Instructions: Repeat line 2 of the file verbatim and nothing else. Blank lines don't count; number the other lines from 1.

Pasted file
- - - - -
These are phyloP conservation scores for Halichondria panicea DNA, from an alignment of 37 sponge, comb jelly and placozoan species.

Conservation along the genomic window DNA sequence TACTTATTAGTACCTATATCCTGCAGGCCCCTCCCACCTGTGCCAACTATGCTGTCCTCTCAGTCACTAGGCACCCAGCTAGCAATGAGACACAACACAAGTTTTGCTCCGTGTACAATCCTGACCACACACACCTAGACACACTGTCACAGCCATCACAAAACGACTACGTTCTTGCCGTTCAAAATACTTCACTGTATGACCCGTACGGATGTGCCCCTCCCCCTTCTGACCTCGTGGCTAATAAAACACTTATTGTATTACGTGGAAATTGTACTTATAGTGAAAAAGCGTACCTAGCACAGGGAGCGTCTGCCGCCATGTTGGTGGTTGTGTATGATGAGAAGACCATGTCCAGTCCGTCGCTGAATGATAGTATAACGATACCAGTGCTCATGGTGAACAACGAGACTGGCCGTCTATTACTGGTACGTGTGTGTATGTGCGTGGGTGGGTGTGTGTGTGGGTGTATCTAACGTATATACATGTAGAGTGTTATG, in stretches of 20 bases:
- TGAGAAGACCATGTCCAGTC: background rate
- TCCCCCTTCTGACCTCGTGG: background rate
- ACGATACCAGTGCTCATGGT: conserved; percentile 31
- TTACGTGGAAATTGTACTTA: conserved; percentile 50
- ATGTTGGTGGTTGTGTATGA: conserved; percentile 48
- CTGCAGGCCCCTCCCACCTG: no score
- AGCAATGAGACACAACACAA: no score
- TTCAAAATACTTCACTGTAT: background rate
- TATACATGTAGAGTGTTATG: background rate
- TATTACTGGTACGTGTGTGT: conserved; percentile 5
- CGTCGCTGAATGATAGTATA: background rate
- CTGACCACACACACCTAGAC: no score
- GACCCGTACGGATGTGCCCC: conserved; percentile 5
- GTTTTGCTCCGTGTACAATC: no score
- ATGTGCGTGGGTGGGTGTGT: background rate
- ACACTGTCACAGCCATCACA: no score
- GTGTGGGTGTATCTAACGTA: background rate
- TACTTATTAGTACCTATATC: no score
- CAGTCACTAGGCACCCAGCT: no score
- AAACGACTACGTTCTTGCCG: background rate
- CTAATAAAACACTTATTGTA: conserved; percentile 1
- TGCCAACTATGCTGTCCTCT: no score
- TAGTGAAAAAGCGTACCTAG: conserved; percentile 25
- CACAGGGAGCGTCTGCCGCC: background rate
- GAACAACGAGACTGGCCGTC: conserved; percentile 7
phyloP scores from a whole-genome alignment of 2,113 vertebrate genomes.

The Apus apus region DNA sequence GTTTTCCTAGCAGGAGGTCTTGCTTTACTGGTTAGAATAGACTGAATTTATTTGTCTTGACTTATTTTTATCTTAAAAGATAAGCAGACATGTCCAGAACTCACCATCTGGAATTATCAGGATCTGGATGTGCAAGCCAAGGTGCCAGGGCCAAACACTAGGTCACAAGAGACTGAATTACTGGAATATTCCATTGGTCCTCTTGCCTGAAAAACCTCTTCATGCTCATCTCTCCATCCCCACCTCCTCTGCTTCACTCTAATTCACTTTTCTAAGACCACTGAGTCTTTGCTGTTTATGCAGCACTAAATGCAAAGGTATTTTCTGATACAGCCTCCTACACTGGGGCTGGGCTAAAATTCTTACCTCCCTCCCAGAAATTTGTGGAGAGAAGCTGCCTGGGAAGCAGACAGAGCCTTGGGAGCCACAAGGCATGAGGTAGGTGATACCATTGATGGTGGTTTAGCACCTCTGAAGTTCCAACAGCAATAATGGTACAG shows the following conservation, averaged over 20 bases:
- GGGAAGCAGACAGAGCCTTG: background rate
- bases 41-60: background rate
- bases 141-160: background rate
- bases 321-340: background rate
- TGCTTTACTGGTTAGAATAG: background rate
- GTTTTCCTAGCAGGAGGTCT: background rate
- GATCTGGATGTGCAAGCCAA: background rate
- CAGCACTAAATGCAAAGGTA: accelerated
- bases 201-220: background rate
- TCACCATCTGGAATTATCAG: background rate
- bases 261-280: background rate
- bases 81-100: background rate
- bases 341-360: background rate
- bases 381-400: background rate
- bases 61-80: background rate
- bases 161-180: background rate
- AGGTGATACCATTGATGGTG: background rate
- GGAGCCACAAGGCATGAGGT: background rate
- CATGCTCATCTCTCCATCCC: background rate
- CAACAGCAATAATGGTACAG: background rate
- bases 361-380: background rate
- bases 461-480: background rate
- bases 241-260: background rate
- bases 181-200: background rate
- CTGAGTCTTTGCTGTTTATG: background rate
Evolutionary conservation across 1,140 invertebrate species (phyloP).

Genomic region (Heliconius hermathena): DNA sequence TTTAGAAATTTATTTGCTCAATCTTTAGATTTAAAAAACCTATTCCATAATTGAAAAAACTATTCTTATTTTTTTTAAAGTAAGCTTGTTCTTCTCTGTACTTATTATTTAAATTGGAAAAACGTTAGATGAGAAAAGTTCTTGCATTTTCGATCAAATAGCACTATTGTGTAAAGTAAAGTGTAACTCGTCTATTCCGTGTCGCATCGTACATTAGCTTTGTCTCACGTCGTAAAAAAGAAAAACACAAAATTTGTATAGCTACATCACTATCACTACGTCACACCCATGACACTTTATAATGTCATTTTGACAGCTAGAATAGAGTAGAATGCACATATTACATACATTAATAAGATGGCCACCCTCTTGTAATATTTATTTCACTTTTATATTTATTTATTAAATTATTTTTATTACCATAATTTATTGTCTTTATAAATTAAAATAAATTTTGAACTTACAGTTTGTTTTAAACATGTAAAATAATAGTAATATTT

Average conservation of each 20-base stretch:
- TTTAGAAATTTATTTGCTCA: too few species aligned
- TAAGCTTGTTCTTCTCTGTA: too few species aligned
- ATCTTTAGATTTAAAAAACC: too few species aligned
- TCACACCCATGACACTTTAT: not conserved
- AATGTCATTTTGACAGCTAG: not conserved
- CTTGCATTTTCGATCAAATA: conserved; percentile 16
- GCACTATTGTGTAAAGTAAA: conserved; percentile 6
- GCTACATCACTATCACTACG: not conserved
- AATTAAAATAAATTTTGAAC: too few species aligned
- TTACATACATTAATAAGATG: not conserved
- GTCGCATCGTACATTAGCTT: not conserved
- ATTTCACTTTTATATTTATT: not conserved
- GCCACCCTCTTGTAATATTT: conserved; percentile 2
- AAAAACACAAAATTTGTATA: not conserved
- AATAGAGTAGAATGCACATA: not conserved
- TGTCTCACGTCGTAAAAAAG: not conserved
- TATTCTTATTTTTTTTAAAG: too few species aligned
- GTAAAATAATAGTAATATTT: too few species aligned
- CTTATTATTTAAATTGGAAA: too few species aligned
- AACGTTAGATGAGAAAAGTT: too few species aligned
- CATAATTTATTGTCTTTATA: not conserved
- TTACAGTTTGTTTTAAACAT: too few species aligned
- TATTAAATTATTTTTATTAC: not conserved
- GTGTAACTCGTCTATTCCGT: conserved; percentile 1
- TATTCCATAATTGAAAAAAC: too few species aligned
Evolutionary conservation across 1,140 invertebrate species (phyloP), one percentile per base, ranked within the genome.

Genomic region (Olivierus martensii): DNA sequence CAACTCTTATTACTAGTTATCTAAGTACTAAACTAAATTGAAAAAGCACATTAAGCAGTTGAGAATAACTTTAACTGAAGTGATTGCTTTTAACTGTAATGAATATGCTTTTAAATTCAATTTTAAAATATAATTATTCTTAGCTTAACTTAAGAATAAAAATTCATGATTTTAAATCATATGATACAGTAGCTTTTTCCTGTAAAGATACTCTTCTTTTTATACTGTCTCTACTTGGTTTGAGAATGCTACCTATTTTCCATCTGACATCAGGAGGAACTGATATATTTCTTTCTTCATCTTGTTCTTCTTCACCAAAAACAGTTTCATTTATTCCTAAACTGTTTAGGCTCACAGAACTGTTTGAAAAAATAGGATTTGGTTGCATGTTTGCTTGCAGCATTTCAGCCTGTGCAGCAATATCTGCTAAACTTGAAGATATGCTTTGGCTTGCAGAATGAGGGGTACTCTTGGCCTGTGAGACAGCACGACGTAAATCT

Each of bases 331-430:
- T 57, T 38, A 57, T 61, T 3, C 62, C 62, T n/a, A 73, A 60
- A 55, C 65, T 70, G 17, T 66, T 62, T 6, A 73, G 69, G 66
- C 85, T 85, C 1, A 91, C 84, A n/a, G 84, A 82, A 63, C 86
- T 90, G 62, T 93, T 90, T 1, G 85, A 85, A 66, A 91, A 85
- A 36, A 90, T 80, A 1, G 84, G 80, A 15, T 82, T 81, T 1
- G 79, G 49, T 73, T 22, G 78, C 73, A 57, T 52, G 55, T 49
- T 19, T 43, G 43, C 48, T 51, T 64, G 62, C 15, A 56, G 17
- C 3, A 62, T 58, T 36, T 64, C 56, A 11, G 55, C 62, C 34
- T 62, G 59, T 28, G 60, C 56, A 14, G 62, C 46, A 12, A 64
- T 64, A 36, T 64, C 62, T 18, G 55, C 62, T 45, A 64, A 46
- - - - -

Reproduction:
Conservation along the genomic window DNA sequence TACTTATTAGTACCTATATCCTGCAGGCCCCTCCCACCTGTGCCAACTATGCTGTCCTCTCAGTCACTAGGCACCCAGCTAGCAATGAGACACAACACAAGTTTTGCTCCGTGTACAATCCTGACCACACACACCTAGACACACTGTCACAGCCATCACAAAACGACTACGTTCTTGCCGTTCAAAATACTTCACTGTATGACCCGTACGGATGTGCCCCTCCCCCTTCTGACCTCGTGGCTAATAAAACACTTATTGTATTACGTGGAAATTGTACTTATAGTGAAAAAGCGTACCTAGCACAGGGAGCGTCTGCCGCCATGTTGGTGGTTGTGTATGATGAGAAGACCATGTCCAGTCCGTCGCTGAATGATAGTATAACGATACCAGTGCTCATGGTGAACAACGAGACTGGCCGTCTATTACTGGTACGTGTGTGTATGTGCGTGGGTGGGTGTGTGTGTGGGTGTATCTAACGTATATACATGTAGAGTGTTATG, in stretches of 20 bases: